Tag Archives: books

For the Bookshelf: Urban Disciples

By Israel Galindo, Associate Dean for Lifelong Learning

Jenell Paris and Margot Eyring have prepared a most useful tool for those involved in missional efforts, whether leader or participant. Urban Disciples: A Beginner’s Guide to Serving God in the Inner City (Valley Forge, PA: Judson Press, 2000), is a workbook for persons or teams participating in, or planning on engaging in, urban mission experiences. The content is adaptable for various kinds of missions groups, including, as listed by the authors, “church Bible study groups, college ministry groups, small groups, cell groups, urban plunge programs, short-term mission projects, urban ministry courses at seminaries and colleges, and people in the first years of long-term ministry.” Continue reading For the Bookshelf: Urban Disciples

Books, Tablets, E-readers and Typewriters

By Israel Galindo, Associate Dean for Lifelong Learning

Well, the debate about physical books vs. e-readers is on again. Recent articles about the pros and cons between books and digital books and “research-based” articles arguing the case against e-readers have cropped up, with passionate readers on either side of the argument. Then, there are those like me, who scratch their head about the assumption of a forced choice. For us, it’s not either-or.
Continue reading Books, Tablets, E-readers and Typewriters

For the Bookshelf: Becoming a Healthier Pastor

By Robert L. Dibble

In 1996, Fortress Press published one of the more helpful resources in examining positive congregational relationships and the overall quality of church life, namely, Ronald W. Richardson’s Creating a Healthier Church. His application of Bowen family systems theory to congregational life enormously clarified emotional processes on the order of Edwin Friedman’s Generation to Generation (Gilford Press, 1985) and Roberta Gilbert’s Extraordinary Relationships (Wiley, 1992). Thankfully, all of these fine works are getting increasing use in seminaries to train and equip ministers for more effective church ministry. Continue reading For the Bookshelf: Becoming a Healthier Pastor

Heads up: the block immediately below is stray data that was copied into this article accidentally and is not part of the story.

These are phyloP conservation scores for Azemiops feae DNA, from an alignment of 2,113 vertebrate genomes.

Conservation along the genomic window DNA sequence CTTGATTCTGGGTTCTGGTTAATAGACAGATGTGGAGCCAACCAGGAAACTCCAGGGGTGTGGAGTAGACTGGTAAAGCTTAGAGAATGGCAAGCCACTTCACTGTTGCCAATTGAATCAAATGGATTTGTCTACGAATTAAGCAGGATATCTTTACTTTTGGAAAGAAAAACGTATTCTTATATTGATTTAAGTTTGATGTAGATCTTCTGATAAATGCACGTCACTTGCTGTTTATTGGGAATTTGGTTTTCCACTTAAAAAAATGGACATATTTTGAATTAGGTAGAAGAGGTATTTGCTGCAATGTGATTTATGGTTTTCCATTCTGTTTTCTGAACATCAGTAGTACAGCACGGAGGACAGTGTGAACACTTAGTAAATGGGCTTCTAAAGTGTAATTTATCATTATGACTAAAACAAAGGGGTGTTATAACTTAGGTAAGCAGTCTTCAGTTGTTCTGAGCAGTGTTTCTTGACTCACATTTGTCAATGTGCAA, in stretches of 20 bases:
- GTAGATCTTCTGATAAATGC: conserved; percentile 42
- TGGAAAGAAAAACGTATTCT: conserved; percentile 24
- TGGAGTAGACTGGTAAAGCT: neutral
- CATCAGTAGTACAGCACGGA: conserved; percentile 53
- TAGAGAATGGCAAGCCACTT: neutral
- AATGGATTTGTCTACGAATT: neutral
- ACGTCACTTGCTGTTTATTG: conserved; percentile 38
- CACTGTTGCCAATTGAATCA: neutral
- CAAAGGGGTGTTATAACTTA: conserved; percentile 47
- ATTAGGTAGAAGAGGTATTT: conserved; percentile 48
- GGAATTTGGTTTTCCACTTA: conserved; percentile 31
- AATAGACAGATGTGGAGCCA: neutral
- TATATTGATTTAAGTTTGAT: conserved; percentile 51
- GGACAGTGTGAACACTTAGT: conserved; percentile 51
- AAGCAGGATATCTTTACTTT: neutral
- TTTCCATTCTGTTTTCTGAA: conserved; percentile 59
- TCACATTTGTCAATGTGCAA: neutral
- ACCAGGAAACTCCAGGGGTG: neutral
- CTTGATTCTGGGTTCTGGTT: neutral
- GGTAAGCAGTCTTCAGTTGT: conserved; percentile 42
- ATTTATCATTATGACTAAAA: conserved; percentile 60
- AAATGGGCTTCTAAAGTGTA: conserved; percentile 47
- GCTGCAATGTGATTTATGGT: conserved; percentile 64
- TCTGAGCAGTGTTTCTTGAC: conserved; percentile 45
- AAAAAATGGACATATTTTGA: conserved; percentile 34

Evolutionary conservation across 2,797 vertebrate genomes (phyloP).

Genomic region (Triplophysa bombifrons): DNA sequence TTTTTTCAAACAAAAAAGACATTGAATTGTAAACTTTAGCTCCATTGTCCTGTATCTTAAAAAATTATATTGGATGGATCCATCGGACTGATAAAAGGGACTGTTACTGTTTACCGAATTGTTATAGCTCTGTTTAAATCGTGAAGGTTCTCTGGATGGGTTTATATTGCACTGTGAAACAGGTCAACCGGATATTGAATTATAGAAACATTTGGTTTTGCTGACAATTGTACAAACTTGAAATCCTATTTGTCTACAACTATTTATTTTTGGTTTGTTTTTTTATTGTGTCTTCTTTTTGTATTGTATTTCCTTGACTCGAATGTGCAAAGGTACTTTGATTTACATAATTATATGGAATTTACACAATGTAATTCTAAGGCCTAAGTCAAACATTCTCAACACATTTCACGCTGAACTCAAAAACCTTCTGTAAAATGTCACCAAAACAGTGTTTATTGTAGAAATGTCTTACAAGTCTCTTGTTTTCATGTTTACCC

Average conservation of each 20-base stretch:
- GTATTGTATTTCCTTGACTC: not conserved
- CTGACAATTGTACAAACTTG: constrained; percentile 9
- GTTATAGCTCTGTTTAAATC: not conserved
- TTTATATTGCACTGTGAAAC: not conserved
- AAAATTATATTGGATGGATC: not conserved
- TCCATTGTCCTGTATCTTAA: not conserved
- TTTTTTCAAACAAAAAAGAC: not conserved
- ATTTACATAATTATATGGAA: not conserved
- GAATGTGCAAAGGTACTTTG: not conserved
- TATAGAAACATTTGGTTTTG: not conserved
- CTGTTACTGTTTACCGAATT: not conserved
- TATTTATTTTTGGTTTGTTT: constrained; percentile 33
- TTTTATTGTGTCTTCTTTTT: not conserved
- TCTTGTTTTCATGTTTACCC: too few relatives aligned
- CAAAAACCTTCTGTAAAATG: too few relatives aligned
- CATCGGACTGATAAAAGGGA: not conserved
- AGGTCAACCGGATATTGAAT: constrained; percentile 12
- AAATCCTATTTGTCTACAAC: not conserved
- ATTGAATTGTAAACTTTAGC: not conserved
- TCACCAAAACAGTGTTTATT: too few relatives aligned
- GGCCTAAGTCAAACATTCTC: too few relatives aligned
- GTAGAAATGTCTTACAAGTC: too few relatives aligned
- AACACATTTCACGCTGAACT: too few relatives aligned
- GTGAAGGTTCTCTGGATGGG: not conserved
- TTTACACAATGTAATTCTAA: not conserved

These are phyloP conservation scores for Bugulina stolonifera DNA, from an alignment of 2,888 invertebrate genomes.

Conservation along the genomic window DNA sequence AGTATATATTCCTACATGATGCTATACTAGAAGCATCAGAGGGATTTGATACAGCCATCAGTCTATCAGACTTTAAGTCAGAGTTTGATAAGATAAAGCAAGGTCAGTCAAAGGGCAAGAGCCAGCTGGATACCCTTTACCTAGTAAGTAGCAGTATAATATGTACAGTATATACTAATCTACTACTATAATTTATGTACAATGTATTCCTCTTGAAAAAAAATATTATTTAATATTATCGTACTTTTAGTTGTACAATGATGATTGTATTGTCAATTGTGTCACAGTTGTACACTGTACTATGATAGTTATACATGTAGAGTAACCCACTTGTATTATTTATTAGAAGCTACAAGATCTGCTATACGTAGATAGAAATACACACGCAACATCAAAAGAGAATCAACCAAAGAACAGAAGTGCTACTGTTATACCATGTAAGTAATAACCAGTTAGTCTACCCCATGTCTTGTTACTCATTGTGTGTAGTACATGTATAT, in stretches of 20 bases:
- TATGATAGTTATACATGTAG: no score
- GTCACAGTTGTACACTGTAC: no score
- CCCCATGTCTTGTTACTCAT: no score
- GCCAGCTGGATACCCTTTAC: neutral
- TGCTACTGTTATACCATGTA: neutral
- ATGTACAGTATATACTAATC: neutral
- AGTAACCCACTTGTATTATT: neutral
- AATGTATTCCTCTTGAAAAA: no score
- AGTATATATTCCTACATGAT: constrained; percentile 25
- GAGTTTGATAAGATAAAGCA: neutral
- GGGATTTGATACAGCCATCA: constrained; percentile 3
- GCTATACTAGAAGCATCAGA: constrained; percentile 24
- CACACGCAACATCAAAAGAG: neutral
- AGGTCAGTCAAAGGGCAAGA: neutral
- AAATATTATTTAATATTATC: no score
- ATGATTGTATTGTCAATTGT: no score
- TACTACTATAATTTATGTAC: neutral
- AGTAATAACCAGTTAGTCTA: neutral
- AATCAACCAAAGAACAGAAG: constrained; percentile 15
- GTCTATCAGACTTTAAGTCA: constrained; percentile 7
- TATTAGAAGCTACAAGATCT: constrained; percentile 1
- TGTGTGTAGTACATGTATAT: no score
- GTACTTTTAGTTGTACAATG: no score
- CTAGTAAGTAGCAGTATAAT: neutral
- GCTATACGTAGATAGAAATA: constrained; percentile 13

For the Bookshelf: A Failure of Nerve

By Israel Galindo, Associate Dean for Lifelong Learning

The re-issue of Edwin Friedman’s final work (unfinished at the time of his death), A Failure of Nerve: Leadership in the Age of the Quick Fix (New York: Seabury Press, 2007. 260 pages. $28.00. ISBN 978-1-59627-042-8), is quintessential Friedman. While there is repetition from his other works, most notably Generation to Generation, in this volume one can see the author’s attempt to fine-tune his thinking about Bowen Family Systems Theory in its application to areas outside of the theory’s main focus on clinical therapy. to the field of leadership. Indeed, in certain brilliant sections there is evidence of the author striking out into new thinking. In this book Friedman applies the concept of “leadership” broadly. A leader is any person who occupies that position in whatever system he or she functions, whether a family, business, congregation, or political body. This is in keeping with the concept that leadership is a matter of emotional process related to function rather than title, expertise, or official position.

Continue reading For the Bookshelf: A Failure of Nerve

For the Bookshelf: Beyond the Ordinary

By Israel Galindo, Associate Dean for Lifelong Learning

Ben Campbell Johnson and Andrew Dreitcer provide a welcome resource to congregations in practical spirituality in Beyond the Ordinary: Spirituality for Church Leaders.  The book’s unique contribution is in fleshing out of classical Christian spirituality in the context of congregational leadership. In doing so, the authors move spirituality away from the individualistic expressions that remains prevalent today, and into a corporate dimension more in keeping with the communal nature of the church.

In addition, the intentional attention to an underlying theology of discipleship that calls for a shared ministry between clergy and laypersons can be a revolutionary challenge to most clergy-dependent congregations. In this way Johnson and Dreitcer call for greater responsibility from the laity for their personal spirituality and for a way of congregational leadership grounded in spiritual principals and disciplines. Continue reading For the Bookshelf: Beyond the Ordinary